How the IFES Saved Me from Mordor

Have we just left the ‘good ol’ days’?  You know, the days we will look back on and realize how relatively stress-free it was to be a Christian on campus, when the only things standing in the way to speak freely about our faith were our own fear of rejection and sense of inadequacy.

As we look to the future, it is hard not to be frozen with fear over what may be ahead for followers of Jesus. We may imagine clandestine prayer meetings on the edge campus. But this imagined future does not have to be our realized future. There is no reason why the current and future issues of campus access, persecution and the growing secularization of our culture means our future has to evoke feelings that we are entering evil Mordor, like Frodo and Sam in “Lord of the Rings.”

This summer I had the great privilege to attend IFES World Assembly 2015 in sauna-like Oaxtepec, Mexico. Every four years, World Assembly gathers IFES staff, students, board members, and friends from about 160 movements.  IFES is the International Fellowship of Evangelical Students, the umbrella organization for individual evangelical movements from countries and people groups around the world, including InterVarsity/USA.

The 1,100 delegates who gathered in Mexico were met with unbelievable hospitality from students of Compa, the IFES movement in Mexico. The IFES representatives spoke different languages and came from different climates, time zones and ministry contexts, but one thing was clearly palpable: we had an overwhelming love for Jesus and a collective call for students to know that love. Soon language barriers melted, contexts seemed less foreign, and there was solidarity in ministry that I did not know we collectively possessed.

Global models for ministry

At World Assembly, I saw that InterVarsity/USA has a lot to offer as far as program and the development of staff and student leaders. Yet there is a lot we can learn from the stories of our brothers and sisters around the world. Their students really do walk the rim of Mordor to overpower the clutch of Sauron—and they are stronger for it.

  • The IFES staff and students in Europe told stories of how God gives them great creativity in the face of reduced (or no) campus access to reach a culture that is rapidly becoming secularized. They taught me the strategic importance of strong community, knowing what you believe and why, and showing lavish love to all groups of people.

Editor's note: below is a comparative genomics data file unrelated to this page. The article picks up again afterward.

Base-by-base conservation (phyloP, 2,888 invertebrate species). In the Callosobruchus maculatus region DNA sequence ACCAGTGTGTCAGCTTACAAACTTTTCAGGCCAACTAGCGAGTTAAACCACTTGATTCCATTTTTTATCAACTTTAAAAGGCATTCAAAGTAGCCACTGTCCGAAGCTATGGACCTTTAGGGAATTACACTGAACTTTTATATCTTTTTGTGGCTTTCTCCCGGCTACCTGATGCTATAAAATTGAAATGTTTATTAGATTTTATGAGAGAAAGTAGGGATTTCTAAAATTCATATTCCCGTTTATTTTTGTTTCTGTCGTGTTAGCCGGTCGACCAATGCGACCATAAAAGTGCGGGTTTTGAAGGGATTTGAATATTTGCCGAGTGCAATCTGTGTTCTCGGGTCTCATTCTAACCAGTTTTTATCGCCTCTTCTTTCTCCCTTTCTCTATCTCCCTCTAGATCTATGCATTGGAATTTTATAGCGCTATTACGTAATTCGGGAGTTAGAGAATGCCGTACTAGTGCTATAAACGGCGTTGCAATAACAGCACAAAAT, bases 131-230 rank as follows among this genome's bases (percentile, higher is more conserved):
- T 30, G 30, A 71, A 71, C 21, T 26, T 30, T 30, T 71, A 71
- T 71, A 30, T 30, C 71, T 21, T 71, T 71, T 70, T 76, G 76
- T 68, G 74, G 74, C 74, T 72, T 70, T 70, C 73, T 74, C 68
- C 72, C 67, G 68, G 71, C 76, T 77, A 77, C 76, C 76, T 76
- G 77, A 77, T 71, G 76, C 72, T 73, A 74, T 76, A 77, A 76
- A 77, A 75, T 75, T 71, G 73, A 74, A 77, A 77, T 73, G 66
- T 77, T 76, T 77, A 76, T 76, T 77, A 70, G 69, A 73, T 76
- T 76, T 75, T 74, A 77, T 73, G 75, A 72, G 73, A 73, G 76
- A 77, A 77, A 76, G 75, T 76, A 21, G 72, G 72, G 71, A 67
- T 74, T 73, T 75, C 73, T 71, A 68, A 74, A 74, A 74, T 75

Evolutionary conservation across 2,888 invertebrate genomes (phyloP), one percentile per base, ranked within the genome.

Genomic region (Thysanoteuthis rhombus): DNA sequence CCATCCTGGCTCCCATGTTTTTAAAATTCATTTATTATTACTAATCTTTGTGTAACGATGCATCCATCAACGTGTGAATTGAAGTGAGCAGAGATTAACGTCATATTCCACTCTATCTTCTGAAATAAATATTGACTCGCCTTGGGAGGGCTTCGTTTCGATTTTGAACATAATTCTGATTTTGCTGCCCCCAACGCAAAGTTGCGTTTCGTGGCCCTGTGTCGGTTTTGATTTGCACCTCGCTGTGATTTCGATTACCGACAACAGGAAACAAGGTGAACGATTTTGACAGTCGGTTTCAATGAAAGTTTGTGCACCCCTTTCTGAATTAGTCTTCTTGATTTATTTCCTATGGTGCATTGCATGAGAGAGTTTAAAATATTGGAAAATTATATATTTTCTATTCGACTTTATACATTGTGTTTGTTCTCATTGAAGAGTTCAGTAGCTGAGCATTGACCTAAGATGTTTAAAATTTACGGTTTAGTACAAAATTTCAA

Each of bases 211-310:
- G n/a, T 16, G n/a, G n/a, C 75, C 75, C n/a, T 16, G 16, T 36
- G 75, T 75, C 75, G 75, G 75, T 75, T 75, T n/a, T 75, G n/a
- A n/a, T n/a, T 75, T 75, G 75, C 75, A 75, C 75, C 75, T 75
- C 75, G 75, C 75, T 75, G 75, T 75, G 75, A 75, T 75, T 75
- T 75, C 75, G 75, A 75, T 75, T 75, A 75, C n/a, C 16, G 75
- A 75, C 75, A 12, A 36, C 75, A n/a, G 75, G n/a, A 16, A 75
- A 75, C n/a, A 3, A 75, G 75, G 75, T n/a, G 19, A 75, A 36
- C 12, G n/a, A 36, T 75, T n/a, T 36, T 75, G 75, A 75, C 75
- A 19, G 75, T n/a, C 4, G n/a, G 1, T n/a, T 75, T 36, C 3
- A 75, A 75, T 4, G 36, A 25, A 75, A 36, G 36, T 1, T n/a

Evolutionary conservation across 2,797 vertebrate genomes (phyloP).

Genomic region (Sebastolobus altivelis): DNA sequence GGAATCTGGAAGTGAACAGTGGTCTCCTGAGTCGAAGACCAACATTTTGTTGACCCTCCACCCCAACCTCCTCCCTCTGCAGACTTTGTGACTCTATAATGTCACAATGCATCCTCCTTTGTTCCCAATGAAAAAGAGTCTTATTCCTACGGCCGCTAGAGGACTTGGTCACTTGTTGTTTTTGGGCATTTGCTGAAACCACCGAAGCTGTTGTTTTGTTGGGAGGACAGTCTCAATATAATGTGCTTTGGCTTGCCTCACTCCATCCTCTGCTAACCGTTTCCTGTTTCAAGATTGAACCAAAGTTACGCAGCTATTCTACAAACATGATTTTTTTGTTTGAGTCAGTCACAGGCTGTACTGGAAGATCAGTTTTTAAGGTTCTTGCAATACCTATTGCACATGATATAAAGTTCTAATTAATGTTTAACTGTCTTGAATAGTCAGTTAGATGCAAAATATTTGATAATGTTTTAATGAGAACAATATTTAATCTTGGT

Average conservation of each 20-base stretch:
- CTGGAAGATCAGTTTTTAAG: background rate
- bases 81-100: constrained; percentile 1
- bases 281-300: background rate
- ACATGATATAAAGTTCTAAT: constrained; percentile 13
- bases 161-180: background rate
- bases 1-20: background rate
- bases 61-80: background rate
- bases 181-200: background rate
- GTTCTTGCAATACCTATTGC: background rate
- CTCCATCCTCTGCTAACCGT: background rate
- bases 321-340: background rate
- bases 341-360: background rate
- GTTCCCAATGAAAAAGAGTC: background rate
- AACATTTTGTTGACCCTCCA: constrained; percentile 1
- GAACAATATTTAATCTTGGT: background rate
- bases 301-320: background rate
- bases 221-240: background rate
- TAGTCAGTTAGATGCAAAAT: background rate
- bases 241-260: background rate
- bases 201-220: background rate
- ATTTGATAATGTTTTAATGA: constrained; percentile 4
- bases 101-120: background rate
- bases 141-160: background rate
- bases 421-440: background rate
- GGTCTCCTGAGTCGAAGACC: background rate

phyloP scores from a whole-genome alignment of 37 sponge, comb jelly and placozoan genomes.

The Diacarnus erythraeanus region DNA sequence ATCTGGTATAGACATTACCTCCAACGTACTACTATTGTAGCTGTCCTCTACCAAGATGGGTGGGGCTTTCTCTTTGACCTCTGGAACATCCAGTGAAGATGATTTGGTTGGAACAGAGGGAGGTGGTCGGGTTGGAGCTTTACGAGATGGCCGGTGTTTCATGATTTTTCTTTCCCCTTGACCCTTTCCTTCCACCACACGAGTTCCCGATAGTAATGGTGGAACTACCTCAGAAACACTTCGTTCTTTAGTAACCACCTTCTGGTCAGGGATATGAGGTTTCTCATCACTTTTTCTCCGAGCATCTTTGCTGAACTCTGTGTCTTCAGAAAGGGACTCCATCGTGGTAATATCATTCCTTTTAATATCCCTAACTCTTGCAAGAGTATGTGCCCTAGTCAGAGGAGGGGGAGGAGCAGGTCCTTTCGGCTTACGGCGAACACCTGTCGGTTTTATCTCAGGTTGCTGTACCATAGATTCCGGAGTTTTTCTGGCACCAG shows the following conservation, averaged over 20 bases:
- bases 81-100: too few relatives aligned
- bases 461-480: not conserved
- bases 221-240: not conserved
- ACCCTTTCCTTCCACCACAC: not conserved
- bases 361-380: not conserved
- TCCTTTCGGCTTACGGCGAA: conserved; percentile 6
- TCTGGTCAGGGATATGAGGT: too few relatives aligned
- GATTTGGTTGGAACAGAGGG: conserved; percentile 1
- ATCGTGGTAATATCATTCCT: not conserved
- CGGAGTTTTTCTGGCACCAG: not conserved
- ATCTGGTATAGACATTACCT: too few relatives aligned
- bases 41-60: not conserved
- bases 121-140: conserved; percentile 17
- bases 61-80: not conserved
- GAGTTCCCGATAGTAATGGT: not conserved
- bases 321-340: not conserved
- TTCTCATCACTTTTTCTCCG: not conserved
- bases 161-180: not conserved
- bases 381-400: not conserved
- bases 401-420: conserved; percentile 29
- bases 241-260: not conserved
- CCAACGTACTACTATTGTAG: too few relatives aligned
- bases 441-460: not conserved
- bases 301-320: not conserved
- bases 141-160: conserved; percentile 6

• I learned from the Eurasia staff about the incredible resolve students have to live a life of integrity regardless of the consequences. I learned that when the gospel is spoken boldly and clearly, students respond. Where it is dangerous to follow Jesus, students count costs and take giant steps. When faced with opposition, they speak bolder, not softer, about the Good News of Jesus.
  • My African brothers and sisters showed me how IFES students have become world-changers all over Africa by working to end poverty, remove corruption and make life better for African people. I was reminded of the importance of prayer when they recounted the violent death of dozens of IFES students in Kenya at an early morning prayer meeting and how it spurred on more prayer, not less, among students, .
  • My colleagues in Asia lack public spaces to meet, yet lavish hospitality attracts people who come from miles away to learn more about Jesus for days spent outside under tents.
  • My friends in Latin America and the Caribbean are partners with ministries working in high schools to develop leaders who know the importance of sharing their faith. In college, these young students lead stronger chapters who need less staff supervision.
  • Our South American brothers and sisters showed me new ways to bring scripture to unreached people through art, theatre, and music.

By spending time with my global IFES colleagues, the future of USA college ministry no longer provokes images of smoke-filled skies and dangerous quests. They have experienced limited campus access, faced greater persecution, and watched people in secularized cultures come to the living Jesus and say “yes” to his mission.

Before World Assembly I focused more on my potential problems than on the mission God was calling me to. Now, before a problem occurs, I will develop new skills, try new things and look for opportunities to be pro-active to our changing culture, not reactive.

Thank you to my IFES brothers and sisters around the world who did not get frozen by the fear of what the future may look like. I am so thankful that God has called us, InterVarsity/USA, to be in partnership with other national student movements. I am so grateful to learn from other brave staff and students who are a part of growing God's Kingdom in difficult places.

This semester I will see the state of our culture and our campuses as an opportunity to keep trying and seeking. I know that our circumstances may change, but our call and our mission absolutely remain the same.

About the Author
Campus Staff
Niki Campbell works in the New York/New Jersey Region at Rensselaer Polytechnic Institute (her alma-mater) and Russell Sage College. After 8 years working as an Architect and volunteering with InterVarsity, she joined staff in 2009. She lives with her husband, Matt (an IV alum as well) and their wonderful cats. She enjoys traveling, crocheting, baseball, geek sub-culture and all things chocolate. She loves watching students discover how God has uniquely gifted them for His Kingdom and inviting students into the life-giving mission on campus!